New balesio appliance liposuctions fat out of files

For Windows unstructured files

graph up

Swiss Windows data reduction startup balesio has introduced an appliance to suck the fat out of unstructured Windows files.

These include Office, Excel, PowerPoint and Sharepoint files and other unstructured – meaning not-database – files in the Windows PC and server world. The software, which balesio announced last week, contains content-aware algorithms which remove redundant data from such files and remove unnecessary colours and resolution from images in a way it calls "visually loss-less". The result is claimed to be files that are readable by the original Windows application, indistinguishable to the human eye from the originals, and up to 90 per cent smaller in size – your mileage might vary of course.

This means they take less disk space, load into memory faster and backup in a shorter time. The software only does its data-optimising liposuction magic if the originating software is inefficient and if the file contents are, as it were, over spec'd for human eyes – high-resolution TIFF images being used in PowerPoint decks instead of lower-resolution and smaller file JPEGs, and that sort of thing.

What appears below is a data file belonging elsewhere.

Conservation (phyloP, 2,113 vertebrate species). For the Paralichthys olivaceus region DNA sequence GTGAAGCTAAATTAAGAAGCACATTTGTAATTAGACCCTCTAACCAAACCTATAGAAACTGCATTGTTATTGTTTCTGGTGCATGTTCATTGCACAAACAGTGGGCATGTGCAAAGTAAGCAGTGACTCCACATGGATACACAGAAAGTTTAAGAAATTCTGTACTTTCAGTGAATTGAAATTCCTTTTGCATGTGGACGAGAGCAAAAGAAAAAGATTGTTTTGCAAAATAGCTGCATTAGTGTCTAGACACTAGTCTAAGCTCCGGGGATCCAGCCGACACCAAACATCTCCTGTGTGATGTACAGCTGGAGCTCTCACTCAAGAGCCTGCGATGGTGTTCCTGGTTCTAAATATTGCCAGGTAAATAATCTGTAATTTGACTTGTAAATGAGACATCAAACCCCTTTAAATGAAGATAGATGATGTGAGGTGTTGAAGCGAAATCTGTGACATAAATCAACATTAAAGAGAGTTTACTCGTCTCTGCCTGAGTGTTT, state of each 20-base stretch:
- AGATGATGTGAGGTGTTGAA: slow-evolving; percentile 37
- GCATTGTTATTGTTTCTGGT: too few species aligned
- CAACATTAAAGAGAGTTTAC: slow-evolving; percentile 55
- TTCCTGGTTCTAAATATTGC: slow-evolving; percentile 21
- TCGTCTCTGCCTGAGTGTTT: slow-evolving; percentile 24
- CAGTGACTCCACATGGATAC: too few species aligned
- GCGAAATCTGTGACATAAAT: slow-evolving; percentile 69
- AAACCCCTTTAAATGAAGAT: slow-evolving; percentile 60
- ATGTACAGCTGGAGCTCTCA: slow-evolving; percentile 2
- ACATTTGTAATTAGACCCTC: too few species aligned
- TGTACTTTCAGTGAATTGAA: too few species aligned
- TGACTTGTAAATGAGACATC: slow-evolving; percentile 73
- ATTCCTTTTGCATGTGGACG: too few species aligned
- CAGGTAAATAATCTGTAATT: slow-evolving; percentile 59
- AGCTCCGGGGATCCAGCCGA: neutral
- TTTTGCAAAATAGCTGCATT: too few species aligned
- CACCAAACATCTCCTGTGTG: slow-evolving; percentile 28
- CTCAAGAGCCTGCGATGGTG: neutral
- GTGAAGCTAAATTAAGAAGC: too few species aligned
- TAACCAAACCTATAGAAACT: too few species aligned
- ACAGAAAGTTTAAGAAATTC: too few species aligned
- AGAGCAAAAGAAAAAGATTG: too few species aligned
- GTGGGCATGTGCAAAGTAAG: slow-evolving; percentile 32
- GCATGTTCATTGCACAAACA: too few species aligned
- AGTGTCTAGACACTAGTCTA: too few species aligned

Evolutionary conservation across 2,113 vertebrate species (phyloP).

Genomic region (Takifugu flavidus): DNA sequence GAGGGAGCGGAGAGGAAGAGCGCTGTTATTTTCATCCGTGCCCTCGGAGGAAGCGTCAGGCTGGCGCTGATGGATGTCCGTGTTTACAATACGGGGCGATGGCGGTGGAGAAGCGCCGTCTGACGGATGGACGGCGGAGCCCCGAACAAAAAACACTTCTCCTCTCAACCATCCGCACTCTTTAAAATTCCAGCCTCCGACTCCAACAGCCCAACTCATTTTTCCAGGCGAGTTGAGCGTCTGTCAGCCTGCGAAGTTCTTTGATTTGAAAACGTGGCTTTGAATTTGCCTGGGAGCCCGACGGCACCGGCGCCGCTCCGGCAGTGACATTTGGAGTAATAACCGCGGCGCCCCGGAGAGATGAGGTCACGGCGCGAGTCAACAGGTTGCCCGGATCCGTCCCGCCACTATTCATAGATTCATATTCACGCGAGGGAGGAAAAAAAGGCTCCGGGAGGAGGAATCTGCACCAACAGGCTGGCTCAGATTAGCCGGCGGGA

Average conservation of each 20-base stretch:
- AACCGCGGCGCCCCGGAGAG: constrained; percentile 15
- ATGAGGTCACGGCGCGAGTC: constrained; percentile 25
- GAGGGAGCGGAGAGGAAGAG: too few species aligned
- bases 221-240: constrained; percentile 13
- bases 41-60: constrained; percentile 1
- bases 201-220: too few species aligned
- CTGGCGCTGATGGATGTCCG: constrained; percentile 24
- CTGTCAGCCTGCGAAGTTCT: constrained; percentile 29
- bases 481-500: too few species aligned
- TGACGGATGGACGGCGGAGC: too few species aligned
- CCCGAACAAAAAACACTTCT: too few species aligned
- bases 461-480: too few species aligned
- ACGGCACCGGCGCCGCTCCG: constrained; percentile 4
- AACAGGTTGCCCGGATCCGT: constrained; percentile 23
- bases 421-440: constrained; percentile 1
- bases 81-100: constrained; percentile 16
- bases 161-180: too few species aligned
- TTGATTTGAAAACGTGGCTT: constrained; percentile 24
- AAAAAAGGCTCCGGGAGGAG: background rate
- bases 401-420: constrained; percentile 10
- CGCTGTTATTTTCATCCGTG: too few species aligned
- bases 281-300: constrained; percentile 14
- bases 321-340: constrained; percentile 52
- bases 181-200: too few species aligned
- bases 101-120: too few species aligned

You can now hook up a balesio FMA-4800 appliance, with a quad core Xeon engine and two 10GbitE ports, in its 2U enclosure, to your fat file storage and have it suck out any redundant fat it finds out of the files, turning your storage into a lean, mean unstructured file machine – if all goes well.

Christoph Schmid, balesio's chief operating officer, said: "By deploying the FMA-4800 Series appliance by itself or alongside data compression or deduplication, users will be able to reclaim a significant part of their existing storage capacity and flatten forecast requirements growth."

It's a one-shot hit on each file. Trial software is available from balesio's website. ®

Sponsored: Designing and building an open ITOA architecture